Tell us about a conversation you couldn’t help but overhear and wish you hadn’t.

It was not properly a conversation, but an exchange between a terrorist and a policeman who had just caught him. I was there with my photographer as a young reporter, following a police operation against a terrorist cell in my city many years ago. We were at the hiding place of the terrorists. My photographer and I the only ones not related with the investigation. They were interrogating the arrested about how to open a small steel armoured door that they had found during the search, concealed below a sink. The officers suspected – and they were right – that behind that door there was a room, where the terrorists were keeping a huge arsenal with weapons, and explosives, and lots of documents about potential targets.
Basically what I heard was how the arrested began to say that he had nothing to do with that place, to finish talking about exactly how many people were using the hiding place, and admitting to know how to open the mysterious door. In fact was he who opened it, using a secret mechanism. Several policemen disappeared through the small door while others stayed with the terrorist and us in the main room.
The place was narrow and dark. There was too much people inside. So we ended waiting to see what would happen next, close to the arrested and the policeman who was guarding him. Then was when that man, who only minutes before seemed desperate, began to threaten us, till the policeman ordered him to shut up.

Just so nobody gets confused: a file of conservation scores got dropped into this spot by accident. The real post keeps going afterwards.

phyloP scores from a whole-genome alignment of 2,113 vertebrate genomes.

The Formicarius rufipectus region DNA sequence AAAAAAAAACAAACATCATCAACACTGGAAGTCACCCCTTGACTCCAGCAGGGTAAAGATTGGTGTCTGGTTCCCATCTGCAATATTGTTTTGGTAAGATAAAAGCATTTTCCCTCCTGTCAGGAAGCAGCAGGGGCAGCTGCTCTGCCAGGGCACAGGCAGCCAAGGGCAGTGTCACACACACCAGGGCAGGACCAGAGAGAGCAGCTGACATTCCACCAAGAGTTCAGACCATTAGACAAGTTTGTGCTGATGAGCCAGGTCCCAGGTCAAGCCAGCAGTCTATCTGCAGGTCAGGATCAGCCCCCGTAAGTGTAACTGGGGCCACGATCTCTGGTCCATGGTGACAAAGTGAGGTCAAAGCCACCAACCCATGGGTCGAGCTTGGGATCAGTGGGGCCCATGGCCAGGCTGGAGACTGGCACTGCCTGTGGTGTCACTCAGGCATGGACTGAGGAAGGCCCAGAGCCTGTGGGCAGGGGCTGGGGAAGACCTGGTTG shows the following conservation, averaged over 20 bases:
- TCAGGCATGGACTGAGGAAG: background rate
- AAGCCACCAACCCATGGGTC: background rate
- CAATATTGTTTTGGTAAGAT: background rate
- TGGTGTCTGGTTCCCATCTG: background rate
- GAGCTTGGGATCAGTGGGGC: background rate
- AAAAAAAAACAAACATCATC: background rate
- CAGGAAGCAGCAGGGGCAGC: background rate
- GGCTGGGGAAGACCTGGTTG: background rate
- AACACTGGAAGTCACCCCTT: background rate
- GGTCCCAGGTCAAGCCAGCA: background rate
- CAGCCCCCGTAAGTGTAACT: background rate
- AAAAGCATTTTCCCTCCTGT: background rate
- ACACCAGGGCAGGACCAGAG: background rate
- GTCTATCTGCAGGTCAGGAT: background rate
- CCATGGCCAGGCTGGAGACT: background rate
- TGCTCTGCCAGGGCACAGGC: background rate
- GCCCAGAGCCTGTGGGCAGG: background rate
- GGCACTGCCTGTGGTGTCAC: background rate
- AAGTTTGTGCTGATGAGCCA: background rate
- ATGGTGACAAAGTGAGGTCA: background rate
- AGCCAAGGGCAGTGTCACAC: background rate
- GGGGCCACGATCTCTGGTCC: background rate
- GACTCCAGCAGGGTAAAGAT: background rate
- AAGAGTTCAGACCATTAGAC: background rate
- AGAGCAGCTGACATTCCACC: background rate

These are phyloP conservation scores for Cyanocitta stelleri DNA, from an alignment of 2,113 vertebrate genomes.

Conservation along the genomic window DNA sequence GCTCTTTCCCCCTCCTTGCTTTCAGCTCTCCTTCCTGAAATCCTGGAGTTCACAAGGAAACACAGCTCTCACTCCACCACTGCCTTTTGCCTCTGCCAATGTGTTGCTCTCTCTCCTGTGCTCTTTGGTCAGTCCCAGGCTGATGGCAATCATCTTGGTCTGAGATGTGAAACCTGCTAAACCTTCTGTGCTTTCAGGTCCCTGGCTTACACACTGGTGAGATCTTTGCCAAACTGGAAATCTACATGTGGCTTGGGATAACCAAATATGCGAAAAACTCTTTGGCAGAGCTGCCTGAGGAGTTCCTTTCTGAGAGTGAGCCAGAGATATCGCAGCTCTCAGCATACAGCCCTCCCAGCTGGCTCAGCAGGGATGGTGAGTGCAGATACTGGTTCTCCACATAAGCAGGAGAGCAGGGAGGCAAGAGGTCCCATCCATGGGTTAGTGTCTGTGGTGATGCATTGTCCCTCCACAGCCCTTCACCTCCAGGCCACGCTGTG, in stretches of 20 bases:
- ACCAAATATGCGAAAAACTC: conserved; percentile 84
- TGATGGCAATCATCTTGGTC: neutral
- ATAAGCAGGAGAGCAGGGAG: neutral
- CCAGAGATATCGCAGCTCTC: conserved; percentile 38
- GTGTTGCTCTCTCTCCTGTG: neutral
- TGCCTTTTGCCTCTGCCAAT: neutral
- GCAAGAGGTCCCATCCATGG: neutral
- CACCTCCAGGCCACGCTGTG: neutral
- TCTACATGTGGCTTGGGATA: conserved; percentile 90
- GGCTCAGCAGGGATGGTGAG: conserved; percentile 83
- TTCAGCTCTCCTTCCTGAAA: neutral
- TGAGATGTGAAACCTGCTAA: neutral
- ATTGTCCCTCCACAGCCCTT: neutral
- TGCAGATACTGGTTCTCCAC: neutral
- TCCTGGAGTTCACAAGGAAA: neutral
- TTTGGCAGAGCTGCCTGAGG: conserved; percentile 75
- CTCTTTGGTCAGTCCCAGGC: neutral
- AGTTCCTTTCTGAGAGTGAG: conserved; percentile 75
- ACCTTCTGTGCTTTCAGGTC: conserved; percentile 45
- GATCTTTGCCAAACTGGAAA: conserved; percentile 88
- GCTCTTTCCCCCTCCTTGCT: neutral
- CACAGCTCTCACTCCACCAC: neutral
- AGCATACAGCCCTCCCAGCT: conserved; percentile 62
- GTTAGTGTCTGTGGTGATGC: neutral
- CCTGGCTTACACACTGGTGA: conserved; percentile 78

Soon after I decided I had enough of the terrorist and his threats and menacing stares, and crawled to go through the small door to the secret room. I found myself in a place full of automatic weapons, rocket launchers, rockets, explosives and clock bombs already prepared. We saw pictures of potential victims that had been followed by the cell, and a place ready to hide a kidnapped person. We stayed there till the search finished. Late at night we emerged from that dreadful place and went to the newsroom as fast as we could, to arrive in time for the deadline. My coworkers and the editor were waiting for us. I wrote fast and it was a great piece. I had been the only reporter in the police operation and only my photo reporter had the images.
The only problem was the fear because of the threat, and the fact that they called me as a witness against the terrorist cell during the trial two years after. I learned how irrational the fear is. That was a hard experience.

Hear No Evil.

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